Cobb, whod been on a roll with award-winning and genre-defying albums for Jason Isbell, Chris Stapleton, and Brandi Carlile, seemed the perfect choice. Sensitive to songs but a fan of finding the soul in the recording, if anyone could midwife Prines first album in almost a decade and a half, Cobb could.

The Tree of Forgiveness was magic. Whether the power-strumming opener Knockinon Your Screen Door,” the minor-keyed and foreboding Caravan of Fools,” the retro-whimsical Egg & Daughter Nite, Lincoln, Nebraska, 1967 (Crazy Bone),” with its barrelhouse piano and walking upright bass, or the yearning invitation Summers End,” Cobb created temperate musical environs for the songs. Sensitive but not wimpy, it was a modern classic.

Prine had always been a favorite of SiriusXMs Outlaw Country, and program director Jeremy Tepper wanted something special to launch Tree when it was released in 2018. No stranger to the networks playlists, Cobb himself was a perfect pick to host a special dedicated to what would be Prines final studio recording. The 2020 Grammy nominee for Producer of the Year crafted a conversation with his friend that was like stopping by Arnolds on meatloaf day.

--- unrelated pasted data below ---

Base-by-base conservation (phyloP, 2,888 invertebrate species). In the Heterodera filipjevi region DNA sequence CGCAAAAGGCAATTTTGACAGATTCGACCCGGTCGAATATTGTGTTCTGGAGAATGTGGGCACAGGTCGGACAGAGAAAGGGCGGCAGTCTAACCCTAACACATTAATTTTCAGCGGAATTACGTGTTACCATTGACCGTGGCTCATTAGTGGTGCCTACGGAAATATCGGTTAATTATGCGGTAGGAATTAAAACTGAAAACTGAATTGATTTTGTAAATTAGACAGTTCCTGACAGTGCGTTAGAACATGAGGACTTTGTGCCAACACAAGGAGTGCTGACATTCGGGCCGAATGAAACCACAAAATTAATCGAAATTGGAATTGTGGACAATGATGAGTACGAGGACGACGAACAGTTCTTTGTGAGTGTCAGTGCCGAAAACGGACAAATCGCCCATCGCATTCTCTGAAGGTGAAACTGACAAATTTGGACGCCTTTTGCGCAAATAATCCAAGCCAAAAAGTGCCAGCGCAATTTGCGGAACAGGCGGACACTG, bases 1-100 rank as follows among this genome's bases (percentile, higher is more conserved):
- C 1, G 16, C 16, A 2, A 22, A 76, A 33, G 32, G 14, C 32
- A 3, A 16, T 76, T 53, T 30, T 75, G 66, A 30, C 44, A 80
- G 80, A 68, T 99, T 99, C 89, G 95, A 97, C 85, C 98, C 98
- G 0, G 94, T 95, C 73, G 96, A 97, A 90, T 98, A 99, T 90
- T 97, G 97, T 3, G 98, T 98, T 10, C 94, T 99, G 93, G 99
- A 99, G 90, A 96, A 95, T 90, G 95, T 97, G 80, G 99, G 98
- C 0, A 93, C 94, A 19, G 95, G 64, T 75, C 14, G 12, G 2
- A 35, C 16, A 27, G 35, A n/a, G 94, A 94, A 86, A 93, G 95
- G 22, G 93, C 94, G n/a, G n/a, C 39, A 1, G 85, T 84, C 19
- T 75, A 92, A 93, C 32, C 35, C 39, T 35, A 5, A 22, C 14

—Holly Gleason

John Prine performing in 2019 (Photograph by Rich Fury/Getty Images)
John Prine performing in 2019 (Photograph by Rich Fury/Getty Images)

[John Prine sings “Knocking on Your Screen Door.”]

John Prine: Hi, this is John Prine, right here on Outlaw Country. On SiriusXM.

[Prine sings Caravan of Fools.]

Prine: Hi, this is John Prine, on SiriusXM, sitting here talking with producer Dave Cobb about my new record The Tree of Forgiveness. Caravan of Fools,” I wrote with Pat McLaughlin and Dan Auerbach; none of us discussed what the song was about. To me, its about impending doom. Like when you start a song in a minor key, youre already admitting that somebodys sick or somebodys about to die, you know? Happy songs dont work in minor keys, you know, starting in E minor and say, “Were getting married in the morning…”